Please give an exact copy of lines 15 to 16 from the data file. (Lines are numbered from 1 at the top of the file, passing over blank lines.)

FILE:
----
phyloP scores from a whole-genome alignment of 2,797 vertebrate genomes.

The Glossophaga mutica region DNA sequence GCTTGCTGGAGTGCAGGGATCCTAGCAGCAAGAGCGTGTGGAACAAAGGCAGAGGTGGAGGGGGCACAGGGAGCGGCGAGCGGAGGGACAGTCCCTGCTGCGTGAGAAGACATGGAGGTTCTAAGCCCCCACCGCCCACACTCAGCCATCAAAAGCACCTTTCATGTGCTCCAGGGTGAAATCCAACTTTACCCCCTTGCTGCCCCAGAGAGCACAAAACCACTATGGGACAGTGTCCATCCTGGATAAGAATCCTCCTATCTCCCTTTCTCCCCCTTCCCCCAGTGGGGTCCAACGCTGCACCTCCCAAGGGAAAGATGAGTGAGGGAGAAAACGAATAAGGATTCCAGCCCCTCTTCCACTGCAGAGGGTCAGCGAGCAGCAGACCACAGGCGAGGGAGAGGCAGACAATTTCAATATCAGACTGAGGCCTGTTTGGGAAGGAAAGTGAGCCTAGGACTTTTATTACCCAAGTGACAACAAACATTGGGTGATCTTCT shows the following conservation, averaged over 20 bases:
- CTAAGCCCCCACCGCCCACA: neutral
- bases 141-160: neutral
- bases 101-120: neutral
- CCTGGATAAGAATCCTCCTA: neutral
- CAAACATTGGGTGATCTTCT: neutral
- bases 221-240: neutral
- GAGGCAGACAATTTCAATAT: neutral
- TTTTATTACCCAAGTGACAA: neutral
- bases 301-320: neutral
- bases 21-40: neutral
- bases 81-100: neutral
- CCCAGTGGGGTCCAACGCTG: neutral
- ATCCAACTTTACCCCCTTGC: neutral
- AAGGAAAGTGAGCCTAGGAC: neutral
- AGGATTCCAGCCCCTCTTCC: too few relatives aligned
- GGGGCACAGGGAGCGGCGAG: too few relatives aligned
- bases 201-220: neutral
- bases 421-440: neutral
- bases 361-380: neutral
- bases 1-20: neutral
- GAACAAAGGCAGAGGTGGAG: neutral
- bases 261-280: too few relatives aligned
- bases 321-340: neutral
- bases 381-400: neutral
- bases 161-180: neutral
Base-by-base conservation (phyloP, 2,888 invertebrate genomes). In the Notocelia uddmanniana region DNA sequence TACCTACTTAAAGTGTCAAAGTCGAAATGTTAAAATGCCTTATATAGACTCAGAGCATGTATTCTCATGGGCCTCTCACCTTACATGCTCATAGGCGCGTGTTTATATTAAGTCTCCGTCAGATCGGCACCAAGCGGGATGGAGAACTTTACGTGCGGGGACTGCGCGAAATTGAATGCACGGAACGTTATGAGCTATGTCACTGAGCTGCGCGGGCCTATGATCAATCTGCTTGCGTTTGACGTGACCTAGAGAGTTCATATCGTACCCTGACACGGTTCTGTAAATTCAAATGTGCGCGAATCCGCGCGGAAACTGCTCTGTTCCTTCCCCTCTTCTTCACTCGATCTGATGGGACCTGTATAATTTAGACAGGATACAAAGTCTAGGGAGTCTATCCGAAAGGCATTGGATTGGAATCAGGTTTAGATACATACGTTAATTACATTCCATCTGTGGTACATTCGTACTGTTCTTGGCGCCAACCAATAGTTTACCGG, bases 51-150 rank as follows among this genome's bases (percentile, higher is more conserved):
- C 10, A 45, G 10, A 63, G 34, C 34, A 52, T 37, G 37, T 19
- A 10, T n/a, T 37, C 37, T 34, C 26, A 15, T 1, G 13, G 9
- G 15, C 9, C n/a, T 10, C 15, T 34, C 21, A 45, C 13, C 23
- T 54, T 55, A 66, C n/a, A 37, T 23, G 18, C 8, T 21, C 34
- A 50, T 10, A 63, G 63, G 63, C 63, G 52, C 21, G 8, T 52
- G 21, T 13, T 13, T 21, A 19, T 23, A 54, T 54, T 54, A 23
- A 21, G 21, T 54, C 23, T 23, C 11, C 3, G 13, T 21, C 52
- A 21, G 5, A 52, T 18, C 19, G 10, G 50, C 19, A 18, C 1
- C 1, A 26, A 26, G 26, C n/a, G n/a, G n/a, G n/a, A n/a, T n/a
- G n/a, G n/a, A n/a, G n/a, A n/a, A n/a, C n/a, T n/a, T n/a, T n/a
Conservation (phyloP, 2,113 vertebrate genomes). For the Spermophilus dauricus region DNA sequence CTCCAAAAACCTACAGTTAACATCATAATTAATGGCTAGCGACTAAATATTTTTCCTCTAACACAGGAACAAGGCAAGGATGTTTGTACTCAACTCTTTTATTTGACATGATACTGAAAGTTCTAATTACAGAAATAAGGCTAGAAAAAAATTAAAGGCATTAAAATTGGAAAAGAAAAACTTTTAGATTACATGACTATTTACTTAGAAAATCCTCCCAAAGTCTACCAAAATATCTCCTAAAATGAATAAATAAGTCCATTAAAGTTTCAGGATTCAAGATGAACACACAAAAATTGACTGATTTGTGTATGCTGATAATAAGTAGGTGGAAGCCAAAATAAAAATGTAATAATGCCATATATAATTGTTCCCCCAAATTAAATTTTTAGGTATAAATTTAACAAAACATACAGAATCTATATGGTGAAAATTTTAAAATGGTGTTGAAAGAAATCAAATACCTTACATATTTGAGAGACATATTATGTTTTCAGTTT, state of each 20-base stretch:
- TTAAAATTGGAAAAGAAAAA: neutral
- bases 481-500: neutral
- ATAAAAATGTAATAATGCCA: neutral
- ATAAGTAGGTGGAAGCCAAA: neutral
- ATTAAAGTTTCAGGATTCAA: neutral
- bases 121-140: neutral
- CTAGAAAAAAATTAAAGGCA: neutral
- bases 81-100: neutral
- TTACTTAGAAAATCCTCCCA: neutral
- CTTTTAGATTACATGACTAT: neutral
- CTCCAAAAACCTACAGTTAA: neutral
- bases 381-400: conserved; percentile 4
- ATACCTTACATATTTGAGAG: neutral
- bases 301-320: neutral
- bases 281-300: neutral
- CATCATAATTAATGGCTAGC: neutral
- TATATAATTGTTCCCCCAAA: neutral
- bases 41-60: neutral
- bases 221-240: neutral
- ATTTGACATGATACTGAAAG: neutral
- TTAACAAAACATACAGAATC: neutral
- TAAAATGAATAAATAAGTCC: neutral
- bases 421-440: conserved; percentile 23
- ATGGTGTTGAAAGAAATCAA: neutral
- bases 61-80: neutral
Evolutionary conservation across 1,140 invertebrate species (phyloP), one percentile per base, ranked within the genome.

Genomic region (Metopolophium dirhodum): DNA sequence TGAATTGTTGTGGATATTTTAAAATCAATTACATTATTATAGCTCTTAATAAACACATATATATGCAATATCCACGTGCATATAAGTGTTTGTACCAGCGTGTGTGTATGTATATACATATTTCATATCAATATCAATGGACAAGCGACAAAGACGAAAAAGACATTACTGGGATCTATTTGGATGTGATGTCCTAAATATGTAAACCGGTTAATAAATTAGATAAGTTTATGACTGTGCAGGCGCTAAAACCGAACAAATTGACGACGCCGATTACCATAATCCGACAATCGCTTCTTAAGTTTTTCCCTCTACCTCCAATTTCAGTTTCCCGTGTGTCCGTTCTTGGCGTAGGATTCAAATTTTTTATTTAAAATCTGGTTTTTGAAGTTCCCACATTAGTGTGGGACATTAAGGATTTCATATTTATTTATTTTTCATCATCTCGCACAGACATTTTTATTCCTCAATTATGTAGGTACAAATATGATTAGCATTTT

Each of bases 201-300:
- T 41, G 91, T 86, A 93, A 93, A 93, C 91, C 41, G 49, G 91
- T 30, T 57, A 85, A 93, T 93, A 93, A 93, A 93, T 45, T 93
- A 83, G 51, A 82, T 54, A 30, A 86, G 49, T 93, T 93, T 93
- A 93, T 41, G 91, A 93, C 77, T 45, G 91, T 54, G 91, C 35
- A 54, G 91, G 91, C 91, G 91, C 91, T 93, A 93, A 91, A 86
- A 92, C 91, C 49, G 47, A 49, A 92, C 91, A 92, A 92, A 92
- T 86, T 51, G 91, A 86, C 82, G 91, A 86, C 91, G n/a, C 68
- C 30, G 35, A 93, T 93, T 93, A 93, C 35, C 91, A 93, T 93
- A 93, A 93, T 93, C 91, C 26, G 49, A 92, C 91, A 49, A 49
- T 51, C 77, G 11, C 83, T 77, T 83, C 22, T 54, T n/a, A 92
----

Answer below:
- ATCCAACTTTACCCCCTTGC: neutral
- AAGGAAAGTGAGCCTAGGAC: neutral